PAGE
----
- Published on Monday, 20 August 2012 17:34
by Dan Harris in 'China Law Blog'
When it comes to forming China joint ventures, the biggest issue is obviously whether or not it makes sense to form one. The most important question relating to whether it makes sense to form a China joint venture is usually whether you will be able to work well with your putative Chinese joint venture partner. And the most important question relating to whether you will be able to work well with your Chinese joint venture partner is whether you and that partner share the same goals and have the same operational plans for the joint venture.
Thus, the quickest way to determine whether it makes sense for you and your potential joint venture partner to delve deeper into negotiating the terms of a joint venture is to determine whether you two are on the same page in terms of goals and operational plans. A few years ago, a client that was about to meet for a second time with its potential joint venture partner to move further in determining whether to enter into the joint venture and, if so, on what terms, asked me to list out the important issues it should discuss at that meeting. Earlier this week, I was asked that same thing by another client about to fly off to China for a joint venture meeting. I was able to find my previous list and I set that out below.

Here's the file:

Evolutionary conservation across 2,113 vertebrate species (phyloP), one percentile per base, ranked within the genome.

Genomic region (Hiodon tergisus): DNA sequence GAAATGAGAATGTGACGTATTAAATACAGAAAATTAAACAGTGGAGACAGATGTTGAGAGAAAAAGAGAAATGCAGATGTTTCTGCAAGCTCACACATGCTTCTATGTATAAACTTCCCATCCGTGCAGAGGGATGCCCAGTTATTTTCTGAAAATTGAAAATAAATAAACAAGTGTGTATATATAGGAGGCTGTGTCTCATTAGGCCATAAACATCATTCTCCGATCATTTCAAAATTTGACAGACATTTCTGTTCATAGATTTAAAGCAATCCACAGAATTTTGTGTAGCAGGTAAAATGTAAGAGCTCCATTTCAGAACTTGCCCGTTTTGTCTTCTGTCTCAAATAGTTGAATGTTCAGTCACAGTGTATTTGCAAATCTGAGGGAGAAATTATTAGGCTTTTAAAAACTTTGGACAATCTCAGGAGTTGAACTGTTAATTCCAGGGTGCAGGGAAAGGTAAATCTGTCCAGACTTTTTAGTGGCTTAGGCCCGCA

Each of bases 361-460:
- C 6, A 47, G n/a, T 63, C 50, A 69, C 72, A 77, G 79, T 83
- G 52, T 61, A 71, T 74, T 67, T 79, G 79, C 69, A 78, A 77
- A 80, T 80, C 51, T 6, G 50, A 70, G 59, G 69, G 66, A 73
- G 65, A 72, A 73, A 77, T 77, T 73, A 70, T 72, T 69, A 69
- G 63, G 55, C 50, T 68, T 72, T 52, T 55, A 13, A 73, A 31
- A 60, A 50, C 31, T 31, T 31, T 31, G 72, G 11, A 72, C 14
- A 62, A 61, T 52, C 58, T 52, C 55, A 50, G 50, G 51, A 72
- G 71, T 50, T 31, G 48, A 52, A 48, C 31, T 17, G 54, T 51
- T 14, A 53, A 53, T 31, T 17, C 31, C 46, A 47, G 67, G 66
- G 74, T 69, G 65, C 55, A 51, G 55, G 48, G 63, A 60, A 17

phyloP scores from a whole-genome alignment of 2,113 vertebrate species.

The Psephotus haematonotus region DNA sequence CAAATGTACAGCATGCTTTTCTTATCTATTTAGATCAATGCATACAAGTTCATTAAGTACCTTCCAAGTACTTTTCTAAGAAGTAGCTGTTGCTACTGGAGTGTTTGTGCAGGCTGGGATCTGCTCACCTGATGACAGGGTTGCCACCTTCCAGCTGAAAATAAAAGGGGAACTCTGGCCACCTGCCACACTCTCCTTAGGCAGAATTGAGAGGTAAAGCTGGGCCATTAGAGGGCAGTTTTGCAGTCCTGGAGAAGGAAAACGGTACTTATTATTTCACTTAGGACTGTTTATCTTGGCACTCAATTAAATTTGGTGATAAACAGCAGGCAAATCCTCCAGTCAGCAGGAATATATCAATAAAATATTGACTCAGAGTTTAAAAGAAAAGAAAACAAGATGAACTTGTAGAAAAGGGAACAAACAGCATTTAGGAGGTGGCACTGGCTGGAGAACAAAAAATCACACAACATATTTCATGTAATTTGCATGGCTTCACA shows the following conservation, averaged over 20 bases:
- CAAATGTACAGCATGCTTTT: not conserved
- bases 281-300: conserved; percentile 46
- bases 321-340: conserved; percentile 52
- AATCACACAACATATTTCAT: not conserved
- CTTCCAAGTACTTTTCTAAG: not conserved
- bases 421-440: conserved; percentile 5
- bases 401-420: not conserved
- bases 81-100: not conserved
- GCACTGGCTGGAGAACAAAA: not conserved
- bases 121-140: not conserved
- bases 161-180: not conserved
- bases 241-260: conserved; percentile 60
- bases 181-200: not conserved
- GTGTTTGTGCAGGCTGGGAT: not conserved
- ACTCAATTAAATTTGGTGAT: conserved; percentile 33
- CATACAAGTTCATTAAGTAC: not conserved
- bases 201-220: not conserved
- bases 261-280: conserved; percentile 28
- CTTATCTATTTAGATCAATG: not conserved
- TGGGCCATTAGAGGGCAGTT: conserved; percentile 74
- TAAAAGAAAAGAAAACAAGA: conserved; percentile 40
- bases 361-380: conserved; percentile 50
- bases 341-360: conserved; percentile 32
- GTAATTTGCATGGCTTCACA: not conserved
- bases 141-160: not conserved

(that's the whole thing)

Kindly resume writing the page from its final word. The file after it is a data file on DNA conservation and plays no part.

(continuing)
Here are my thoughts on the big picture issues you will want to raise at your meeting:
(1) The business objectives. Why are you forming the joint venture and what will its goals be?
(2) What will each of you do for/with the joint venture? Who will be doing what?
(3) Who will be making decisions for the joint venture and what will be the mechanism for those decisions to be determined?
(4) What will each of you be contributing to the joint venture? Property, technology, intellectual property, money, know-how, employees? What if the joint venture loses money, who will be responsible for putting more money in?
(5) How will disputes be resolved? It’s relatively easy to write a provision saying that the parties will seek to work out any issues among themselves and if they cannot do so, they will arbitrate in Switzerland. That’s lawyer language. The tougher question is how will the two of you deal with day to day disputes in a way that the joint venture does not fall apart over litigation?
(6) Confidentiality. Can both parties use JV information for their own businesses? Or can neither do that? Can your own businesses compete with the JV? Can your own businesses do business with the JV?
(7) How will the joint venture end? What if one side wants to buy the other out?
This list is obviously meant to be more a list of talking points than a comprehensive negotiation tool, but I would nonetheless love to get your feedback on it. The old saying about joint ventures is “same bed, different dreams.” My thinking on the above was that posing these questions at least tests out the dreams. Am I missing anything? Did I include anything that does not really belong?
Dan Harris is founder of the Harris & Moure law firm, a boutique international law firm focusing on small and medium sized businesses that operate internationally. China is the fastest growing area for the firm. Dan writes ChinaLawBlog.com as a source of China legal and business information.